‘Tis the season to work smarter, not harder. With the sun setting at practically 4 pm each day here on the northeast, working into the evening can feel like pulling an all-nighter. Yet, with the dreary weather and holidays in full swing, this time of year is the hardest to stay on track. Leaving us less productive and sitting at our desks longer than we’d anticipated.
Over the summer I got my hands on a notebook from Shine that has the phrase “Go Big and Go Home” written on the cover. Never have truer words been shared. Often times we feel the need to sit on the clock to make face, despite our better judgment. Or, tasks pile up throughout the day and we find ourselves stuck.
Since no one likes to be held captive in the workplace, regardless of season, here are some productivity hacks to make going big and going home your new norm.
Slay Your Goliath, Early
One of the key factors delaying your productivity may be that you’re leaving the most daunting task til the end. By conquering what is seemingly the most difficult first, you’ll feel accomplished and more enthusiastic about tackling your other projects.
Identify your Goliath: the most important and difficult or intimidating thing to get done. Prioritize working on that first above things like checking e-mails, or doing research that we often get caught up in to bide time. Sometimes we spend more energy fixated on the difficulty of a task instead of actually completing it. Once you’re done, you’ll realize it wasn’t that bad after all.
Create An ‘A’ and ‘B’ To-Do List
Keeping with the theme of prioritizing, sort your to-do list by ‘A’ items and ‘B’ items. You can even add a ‘C’ section to the mix.
Put your most important tasks: the things that are time-sensitive, most difficult, and most likely to help advance your work in section A. This should be a tight list with no more than three top items, it can even be one thing (your Goliath).
In section B, you can add the items that are important but don’t necessarily make the biggest impact. So, replying to e-mails, pitching/outreach, research, etc. Keep this to no more than 5 items. If you must exceed 5, then create a tier C list. This includes the minute time suck activities we like to do before actually accomplishing the big stuff–so think planning and organizing.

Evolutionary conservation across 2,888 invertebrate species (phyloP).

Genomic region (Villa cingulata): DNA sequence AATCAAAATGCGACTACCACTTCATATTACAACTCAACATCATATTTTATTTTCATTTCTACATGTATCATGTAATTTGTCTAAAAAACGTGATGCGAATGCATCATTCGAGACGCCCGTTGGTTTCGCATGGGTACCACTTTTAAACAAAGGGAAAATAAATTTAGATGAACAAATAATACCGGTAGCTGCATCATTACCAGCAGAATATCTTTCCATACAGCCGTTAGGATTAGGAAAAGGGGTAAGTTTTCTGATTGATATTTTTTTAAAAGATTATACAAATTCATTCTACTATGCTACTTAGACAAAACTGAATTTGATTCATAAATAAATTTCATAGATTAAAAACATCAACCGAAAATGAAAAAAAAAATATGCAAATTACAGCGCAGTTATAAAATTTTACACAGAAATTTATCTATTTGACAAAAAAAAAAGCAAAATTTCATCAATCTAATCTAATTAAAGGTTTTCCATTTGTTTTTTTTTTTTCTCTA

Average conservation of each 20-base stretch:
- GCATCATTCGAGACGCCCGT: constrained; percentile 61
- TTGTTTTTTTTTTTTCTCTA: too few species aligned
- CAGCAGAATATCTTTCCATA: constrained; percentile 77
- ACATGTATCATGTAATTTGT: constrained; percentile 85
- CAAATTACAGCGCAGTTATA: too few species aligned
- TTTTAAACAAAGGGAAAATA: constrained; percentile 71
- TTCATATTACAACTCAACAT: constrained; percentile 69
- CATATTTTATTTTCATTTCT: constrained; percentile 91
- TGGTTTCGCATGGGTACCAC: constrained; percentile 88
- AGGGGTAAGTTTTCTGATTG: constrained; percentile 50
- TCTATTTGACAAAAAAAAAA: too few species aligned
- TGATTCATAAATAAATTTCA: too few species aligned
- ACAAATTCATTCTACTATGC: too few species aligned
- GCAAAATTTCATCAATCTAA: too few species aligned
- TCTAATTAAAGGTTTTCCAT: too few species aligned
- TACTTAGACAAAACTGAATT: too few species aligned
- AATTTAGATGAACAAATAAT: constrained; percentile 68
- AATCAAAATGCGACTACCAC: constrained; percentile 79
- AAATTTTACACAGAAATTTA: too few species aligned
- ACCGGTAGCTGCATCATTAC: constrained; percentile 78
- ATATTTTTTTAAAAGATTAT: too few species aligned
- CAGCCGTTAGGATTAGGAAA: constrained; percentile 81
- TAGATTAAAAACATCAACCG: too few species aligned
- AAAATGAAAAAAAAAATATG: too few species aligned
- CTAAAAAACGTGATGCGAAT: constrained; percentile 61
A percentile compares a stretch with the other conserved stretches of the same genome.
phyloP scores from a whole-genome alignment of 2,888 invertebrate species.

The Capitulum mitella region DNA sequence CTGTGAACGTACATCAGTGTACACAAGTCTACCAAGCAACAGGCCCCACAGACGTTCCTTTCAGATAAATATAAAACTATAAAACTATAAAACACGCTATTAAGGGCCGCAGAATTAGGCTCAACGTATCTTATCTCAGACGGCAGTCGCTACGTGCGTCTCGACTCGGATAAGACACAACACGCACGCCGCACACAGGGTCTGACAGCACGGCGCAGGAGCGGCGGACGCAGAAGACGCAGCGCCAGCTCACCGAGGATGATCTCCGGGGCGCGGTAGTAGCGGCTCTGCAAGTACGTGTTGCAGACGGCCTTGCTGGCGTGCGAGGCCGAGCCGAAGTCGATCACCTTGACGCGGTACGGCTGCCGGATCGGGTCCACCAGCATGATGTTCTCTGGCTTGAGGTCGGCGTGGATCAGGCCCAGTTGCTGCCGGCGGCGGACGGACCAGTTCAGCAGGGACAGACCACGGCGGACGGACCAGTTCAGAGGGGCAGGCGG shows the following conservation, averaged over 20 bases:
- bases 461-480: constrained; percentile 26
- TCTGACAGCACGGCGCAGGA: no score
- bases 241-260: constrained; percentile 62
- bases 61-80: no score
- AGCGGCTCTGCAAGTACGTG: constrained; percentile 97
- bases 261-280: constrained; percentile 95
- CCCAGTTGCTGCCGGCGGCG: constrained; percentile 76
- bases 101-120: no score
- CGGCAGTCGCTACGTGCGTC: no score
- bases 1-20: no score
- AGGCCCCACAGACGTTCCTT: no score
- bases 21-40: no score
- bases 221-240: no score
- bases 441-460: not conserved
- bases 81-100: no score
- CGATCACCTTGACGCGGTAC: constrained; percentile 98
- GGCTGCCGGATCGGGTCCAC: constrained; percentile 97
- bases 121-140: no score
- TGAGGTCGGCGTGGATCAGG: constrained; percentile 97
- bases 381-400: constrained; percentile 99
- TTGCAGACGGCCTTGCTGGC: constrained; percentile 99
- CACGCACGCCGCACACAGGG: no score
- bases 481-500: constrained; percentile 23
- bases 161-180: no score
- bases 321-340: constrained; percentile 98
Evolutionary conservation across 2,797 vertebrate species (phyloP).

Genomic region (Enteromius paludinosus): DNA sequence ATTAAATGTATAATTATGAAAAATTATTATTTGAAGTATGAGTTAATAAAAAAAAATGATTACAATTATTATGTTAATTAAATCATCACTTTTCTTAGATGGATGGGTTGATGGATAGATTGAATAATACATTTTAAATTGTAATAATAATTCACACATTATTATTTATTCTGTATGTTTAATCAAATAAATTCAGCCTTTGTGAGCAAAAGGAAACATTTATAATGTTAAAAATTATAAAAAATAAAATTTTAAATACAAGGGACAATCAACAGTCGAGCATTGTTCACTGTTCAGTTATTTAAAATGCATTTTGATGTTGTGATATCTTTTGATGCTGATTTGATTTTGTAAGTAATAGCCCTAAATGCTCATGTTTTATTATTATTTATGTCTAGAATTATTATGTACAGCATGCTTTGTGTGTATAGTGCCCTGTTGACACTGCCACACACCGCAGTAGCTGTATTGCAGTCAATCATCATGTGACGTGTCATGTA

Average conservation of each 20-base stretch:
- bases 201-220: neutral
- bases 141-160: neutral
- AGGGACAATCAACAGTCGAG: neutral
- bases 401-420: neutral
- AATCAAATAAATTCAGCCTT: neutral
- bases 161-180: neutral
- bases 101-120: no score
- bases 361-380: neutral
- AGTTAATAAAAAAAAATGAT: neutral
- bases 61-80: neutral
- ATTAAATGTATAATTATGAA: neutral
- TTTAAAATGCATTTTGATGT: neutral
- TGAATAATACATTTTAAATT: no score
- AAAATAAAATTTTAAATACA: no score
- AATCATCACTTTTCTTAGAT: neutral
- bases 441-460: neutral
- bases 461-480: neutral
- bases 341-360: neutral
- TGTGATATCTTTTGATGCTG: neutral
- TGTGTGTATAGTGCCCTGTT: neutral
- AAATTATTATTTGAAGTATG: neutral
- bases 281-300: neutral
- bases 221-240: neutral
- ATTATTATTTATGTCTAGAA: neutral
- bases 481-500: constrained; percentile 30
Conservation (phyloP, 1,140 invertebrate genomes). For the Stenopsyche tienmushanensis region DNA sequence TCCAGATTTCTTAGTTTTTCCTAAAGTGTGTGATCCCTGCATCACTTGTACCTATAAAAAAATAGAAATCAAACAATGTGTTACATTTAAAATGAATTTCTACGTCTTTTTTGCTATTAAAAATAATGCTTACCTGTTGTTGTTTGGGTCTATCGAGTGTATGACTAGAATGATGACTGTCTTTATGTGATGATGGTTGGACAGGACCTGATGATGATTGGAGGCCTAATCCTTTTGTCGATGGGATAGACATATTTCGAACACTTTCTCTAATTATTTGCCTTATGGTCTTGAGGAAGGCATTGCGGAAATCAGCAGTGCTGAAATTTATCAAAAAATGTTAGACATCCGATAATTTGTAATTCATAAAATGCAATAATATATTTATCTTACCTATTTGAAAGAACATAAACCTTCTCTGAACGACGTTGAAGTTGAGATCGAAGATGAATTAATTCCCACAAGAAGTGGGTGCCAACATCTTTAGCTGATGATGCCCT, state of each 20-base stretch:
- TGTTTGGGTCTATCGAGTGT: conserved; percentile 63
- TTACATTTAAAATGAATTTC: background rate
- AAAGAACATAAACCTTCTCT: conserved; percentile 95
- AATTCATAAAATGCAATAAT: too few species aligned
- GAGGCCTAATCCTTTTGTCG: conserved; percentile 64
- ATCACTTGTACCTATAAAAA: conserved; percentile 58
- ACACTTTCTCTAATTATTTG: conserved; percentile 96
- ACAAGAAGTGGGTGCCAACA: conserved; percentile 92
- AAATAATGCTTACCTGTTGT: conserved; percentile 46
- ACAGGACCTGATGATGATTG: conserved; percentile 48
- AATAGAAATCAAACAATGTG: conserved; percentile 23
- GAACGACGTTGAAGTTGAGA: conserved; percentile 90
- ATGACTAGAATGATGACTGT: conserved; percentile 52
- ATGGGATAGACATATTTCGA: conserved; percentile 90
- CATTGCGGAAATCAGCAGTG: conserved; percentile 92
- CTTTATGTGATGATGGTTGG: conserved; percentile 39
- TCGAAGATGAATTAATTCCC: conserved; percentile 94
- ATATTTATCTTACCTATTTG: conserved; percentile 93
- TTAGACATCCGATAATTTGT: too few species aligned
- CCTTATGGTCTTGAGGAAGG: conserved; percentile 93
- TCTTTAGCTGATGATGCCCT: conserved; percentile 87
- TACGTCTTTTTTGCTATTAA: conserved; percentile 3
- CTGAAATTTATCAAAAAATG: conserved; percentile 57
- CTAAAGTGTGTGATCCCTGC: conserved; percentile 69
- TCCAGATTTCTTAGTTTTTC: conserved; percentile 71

Work through the day by handling tier A, then tier B, and after that tier C. It helps keep you on track. And as long as you complete everything on tier A, you can count it as a successful day.
Race The Clock
The Pomodoro Technique is one of my favorite productivity hacks, maybe it’s my competitive nature, ha! It’s like interval training, where you essentially set time limits to complete each task.
You determine (realistically) how long a task should take you, set an actual timer and lock in to complete it. What makes this effective is the locking in portion. Challenge yourself to eliminate all distractions: close all other windows, turn off notifications (aside from the alarm) and get to work.
You can even break it up if it’s a longer task. If it’s something that’ll take two hours, work in 30-minute intervals. Lock in for those 30-minutes, take a 5-minute break, and then set the alarm for another 30-minutes. Before you know it, time will be up and you’ll have gotten a significant amount of work done.
A common killer of productivity is our inability to simply say no. Though you may think it’ll put you in good graces with your co-workers or boss, it can actually do the opposite. Repeatedly saying yes to time-consuming tasks that others don’t want to do will have you sitting at your desk while they’re all enjoying happy hour. They’ll look to you as the fallback person and take advantage of your time and energy.
So, the next time someone asks you to do something that you know is actually theirs to handle, politely reply back letting them know that you aren’t able to work on it at this time. No need to make up an excuse or try to overcompensate, stand firm in your reply.
If you still don’t feel confident saying no, try pushing back and asking them if the task is urgent and when it absolutely needs to be done. If you get an e-mail at 5 pm asking you to work on a project, think to yourself–will the client actually be in the office to receive it by the time you’re done tonight? Will your boss even be there to check it over? More than likely, the answer is no and by politely asking if you can work on it first thing the next day, it can save you from missing yet another after-work Class Pass session.
Going big, and going home is integral for not only your sanity but your ability to function at work. Avoid burnout and give yourself permission to complete tasks and leave when you’re supposed to. You’ll earn more respect from your peers, feel more accomplished, and have the energy and willingness to put your all into each new day.